In this study, we established a detailed developmental timeline for the Kong skate, hatching eggs of the Kong skate (Okamejei kenojei) at fixed temperatures (16.5°C ± 0.5°C). It was found that the complete embryonic development from gastrula to skate larvae took 92 ± 5 days. The descriptive terminology and staging standard of developing skate morphology were mostly based on the standard of sharks established by Onimaru and Ballard (Ballard et al., 1993; Onimaru et al., 2018) and our result is likely to set a series of normal stages for the development of skates by comparing with sharks, and is applicable cross-species. It is well known that skates are different from sharks, as is the development of their embryos. However, it is complex to compare the differences between sharks and skates, as the staging standard and conditions of incubation varies in different research (Figure 7). Here, we used some developmental events as bars in the timeline of developing embryos to compare cross-species. Ballard’s research is a systematic study of the shark’s embryonic development with 34 stages (Ballard et al., 1993), but it did not provide more details about the development of clasper. The research of Chiloscyllium punctatum conducted by Onimaru raises the highest stage number to 39, describing more details after stage 31 and the key stage of clasper development (Onimaru et al., 2018). Our results are closely paralleled to the record of developing C. punctatum. Especially the development of the mouth, external gill and clasper. However, there are two more stages we used to describe the eye development process, as we found that the eye development in skate is not only a process of pigmentation, but also changes of iris and the color of pigment types, which haven’t been reported before. In addition, in our staging scheme, the skin pigmentation starts from stage 36, while its starts from stage 33 in C. punctatum. To best of our knowledge, this study is the first detailed staging scheme in skates. Luer’s research set a representative timeline of developing skate, but the macroscopic observation of these embryos ignored many details of the development process (Luer et al., 2007), like the development of pelvic fins. Research conducted by Maxwell and Vazquez have recorded some key development stages of pelvic fins and pectoral fins in skate (Maxwell et al., 2008; Vazquez et al., 2020), but the other stages are unknown. Here, we have recorded the complete embryonic development from gastrula to skate larvae with more details, although it kept unknown before stage 9, where the embryos develop in female oviducts. Moreover, we found that although the staging standard varies in different research, the main developmental process in the embryonic timeline was conservative, like the onset time of clasper development was between the onset time of external gill development and skin pigmentation. This result could help researchers optimize the staging scheme of different species by adding some necessary stages between developmental events.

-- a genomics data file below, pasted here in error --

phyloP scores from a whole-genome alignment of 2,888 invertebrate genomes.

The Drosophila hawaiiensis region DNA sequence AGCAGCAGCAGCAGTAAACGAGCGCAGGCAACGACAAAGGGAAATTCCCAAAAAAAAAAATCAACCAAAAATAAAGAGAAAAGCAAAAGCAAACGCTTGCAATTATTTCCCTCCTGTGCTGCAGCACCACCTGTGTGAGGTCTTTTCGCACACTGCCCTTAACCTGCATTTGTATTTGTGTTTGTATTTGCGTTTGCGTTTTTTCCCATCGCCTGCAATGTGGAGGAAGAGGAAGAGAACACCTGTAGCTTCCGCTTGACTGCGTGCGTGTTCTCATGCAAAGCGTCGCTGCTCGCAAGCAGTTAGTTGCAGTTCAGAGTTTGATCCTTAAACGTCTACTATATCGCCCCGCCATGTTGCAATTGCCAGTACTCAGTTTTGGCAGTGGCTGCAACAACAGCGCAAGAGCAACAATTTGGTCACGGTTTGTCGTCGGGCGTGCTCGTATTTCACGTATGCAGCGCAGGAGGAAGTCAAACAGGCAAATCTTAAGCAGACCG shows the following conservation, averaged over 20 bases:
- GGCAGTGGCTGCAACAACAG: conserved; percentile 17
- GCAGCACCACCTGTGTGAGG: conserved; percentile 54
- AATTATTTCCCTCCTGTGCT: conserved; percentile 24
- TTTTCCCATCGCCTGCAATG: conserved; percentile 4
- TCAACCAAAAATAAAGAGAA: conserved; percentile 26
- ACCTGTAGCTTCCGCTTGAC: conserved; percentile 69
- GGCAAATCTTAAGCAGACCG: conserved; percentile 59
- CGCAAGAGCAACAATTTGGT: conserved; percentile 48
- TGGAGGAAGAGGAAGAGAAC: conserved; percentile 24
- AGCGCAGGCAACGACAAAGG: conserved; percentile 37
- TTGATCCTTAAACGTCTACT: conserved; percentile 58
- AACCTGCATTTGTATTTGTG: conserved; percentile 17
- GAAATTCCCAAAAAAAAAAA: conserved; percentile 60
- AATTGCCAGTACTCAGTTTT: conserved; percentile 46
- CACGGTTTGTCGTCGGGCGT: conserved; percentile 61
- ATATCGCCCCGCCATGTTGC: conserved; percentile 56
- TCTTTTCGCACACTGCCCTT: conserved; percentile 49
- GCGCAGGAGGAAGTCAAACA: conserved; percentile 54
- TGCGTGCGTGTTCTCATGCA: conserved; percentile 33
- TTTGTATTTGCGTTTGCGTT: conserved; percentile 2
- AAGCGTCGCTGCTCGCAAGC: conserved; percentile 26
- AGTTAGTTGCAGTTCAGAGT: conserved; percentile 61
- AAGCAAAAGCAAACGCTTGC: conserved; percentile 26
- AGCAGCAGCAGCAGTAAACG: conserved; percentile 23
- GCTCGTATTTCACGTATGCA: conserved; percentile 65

One of the interesting embryonic development events in O. kenojei is the formation of the iris. To the best of our knowledge, this is the first study to record the eye development of skates in detail. At stage 29, the pigment starts accumulating on both sides of the crystalline lens, with a C-shape. At stage 34, the pigment shows a palm-like shape above the lens, elongating downward. Ultimately, a palm-like golden iris can be seen, resulting in the irregular shape of the pupil. Some sharks living in turbid water also have special tapetal reflectance, which is different from the population that lives in transparent water (Litherland et al., 2009). Therefore, we conjectured that the pigment on the iris of elasmobranch fishes might help them to effectively reflect the diffuse light in the water so that the images projected onto the retina of the eye have clear edges that are easy to detect. Traits of organisms are adapted to the environment, and the differences in traits come about through changes in development. In some species, like bluespotted ray Neotrygon kuhlii and eastern shovelnose ray Aptychotrema rostrate, the shape and structure of iris can help them adapt to the environment (Douglas, 2018). The palm-like iris of Kong skate may also have the same function. However, very little attention has been paid to the development of iris in elasmobranchs. It still remained unanswered whether the development of iris is similar among elasmobranchs living in the same environment (Youn et al., 2019).